State Employee Accused Of Computer Misuse On The Job


The Ohio State Highway Patrol currently is investigating whether an employee improperly accessed personal information about an employee at his private business.

Danilla Elmore is accusing her former boss of setting out to destroy her after she started questioning the business practices at his East Columbus nightclub.

She wrote a seven-page letter to law enforcement stating her case.

Elmore said the owners were desperate to keep her quiet.

"He's always had used abuse of powers, saying that 'I can look you up. I know where you live,' and things like that," said Elmore.

She said one of the owners knew things about her that he could only get by accessing the computer at his other job.

That job is as an information technologist with the Ohio State Highway Patrol. There he has access to the Law Enforcement Automated Data System or LEADS.

LEADS contains information on driving records, warrants and criminal history and is only supposed to be used for official business.

"So you can just pull anyone up just because you work for the Highway Patrol?  I don't think that's fair," added Elmore.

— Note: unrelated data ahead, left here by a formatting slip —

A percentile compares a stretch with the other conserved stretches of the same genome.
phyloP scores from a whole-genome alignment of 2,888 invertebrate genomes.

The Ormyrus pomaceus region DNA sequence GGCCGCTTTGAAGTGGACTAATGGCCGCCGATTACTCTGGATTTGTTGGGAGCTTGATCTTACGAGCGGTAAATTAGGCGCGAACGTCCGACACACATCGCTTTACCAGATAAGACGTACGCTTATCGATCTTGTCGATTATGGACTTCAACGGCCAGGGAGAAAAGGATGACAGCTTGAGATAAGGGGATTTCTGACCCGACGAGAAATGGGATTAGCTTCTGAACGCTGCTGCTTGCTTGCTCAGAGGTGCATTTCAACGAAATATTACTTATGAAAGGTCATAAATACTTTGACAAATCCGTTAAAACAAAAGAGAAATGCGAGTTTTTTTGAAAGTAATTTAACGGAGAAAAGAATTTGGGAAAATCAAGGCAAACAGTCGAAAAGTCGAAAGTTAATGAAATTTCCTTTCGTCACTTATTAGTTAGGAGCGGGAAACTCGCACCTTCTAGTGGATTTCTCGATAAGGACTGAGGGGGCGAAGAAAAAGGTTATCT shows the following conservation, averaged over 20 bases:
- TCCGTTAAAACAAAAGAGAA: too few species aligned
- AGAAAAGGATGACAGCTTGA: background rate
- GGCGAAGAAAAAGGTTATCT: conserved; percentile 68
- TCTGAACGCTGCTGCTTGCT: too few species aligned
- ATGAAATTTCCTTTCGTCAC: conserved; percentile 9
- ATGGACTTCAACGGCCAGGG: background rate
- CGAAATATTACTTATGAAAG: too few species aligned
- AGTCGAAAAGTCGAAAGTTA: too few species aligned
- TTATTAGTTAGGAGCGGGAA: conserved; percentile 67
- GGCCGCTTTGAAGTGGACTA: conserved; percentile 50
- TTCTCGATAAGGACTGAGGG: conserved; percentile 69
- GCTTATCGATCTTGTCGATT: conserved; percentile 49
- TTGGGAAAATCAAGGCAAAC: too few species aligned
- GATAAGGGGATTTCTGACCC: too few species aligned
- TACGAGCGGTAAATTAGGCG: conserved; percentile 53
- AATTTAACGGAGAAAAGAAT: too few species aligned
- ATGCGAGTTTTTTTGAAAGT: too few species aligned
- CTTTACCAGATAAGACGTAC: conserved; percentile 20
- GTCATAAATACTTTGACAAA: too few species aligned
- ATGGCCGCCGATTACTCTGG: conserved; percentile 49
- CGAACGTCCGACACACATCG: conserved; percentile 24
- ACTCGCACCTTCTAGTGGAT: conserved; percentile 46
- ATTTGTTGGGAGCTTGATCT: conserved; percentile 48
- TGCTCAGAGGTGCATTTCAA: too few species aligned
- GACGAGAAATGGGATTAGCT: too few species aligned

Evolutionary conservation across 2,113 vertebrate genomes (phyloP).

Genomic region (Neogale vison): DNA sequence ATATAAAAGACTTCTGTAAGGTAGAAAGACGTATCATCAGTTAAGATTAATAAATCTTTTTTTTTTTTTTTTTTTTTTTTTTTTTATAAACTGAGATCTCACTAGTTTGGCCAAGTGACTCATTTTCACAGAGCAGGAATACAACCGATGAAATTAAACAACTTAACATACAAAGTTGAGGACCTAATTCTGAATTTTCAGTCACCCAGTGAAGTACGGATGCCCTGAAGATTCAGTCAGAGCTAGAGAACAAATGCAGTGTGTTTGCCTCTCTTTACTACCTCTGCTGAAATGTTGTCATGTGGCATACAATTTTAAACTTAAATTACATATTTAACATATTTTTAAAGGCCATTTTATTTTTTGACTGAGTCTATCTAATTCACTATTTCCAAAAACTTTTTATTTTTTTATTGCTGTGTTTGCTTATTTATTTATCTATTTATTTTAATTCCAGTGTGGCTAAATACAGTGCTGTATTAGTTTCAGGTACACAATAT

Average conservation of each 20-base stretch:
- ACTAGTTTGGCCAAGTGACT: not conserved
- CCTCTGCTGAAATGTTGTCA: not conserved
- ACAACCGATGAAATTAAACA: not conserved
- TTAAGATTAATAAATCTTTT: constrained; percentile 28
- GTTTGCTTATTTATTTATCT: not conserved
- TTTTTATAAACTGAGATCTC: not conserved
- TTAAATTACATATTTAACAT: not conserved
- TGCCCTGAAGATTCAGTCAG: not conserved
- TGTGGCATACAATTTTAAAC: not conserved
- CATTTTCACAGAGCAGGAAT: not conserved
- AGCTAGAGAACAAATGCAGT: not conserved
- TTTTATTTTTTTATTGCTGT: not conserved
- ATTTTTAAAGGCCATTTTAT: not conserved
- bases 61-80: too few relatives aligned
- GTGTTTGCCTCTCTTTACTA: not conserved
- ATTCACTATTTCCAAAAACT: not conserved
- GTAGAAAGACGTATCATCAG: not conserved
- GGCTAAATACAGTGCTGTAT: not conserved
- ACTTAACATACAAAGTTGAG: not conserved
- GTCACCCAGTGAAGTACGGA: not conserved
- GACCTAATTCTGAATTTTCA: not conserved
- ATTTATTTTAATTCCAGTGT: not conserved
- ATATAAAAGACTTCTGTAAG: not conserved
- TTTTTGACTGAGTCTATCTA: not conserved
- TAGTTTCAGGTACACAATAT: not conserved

If it's true, it's not just unfair -- it's illegal.

OSP officials confirmed that they were investigating a claim that a LEADS employee improperly accessed personal information of an employee of his private business.

The law agency told Watchdog 10 "...because the case involves a potentially criminal violation and remains under investigation, we can't identify the uncharged suspect,”

When Watchdog 10 visited the nightclub,  the news crew was first told the owner was there and then told he was not. 

Less than an hour later, he phoned and referred all questions to his lawyer who denied the allegations and said there's no evidence to support any  wrongdoing. He called Elmore a "disgruntled former employee who has been going about trying to take a scorched-earth approach and seeking revenge against her former employer."

Elmore said it's about holding people accountable if they are found guilty of misusing taxpayer-funded systems for personal gain.

"They think it's a joke. They think they're above the law, basically," she said.

The OHP investigation is expected to wrap up in a couple of weeks. 

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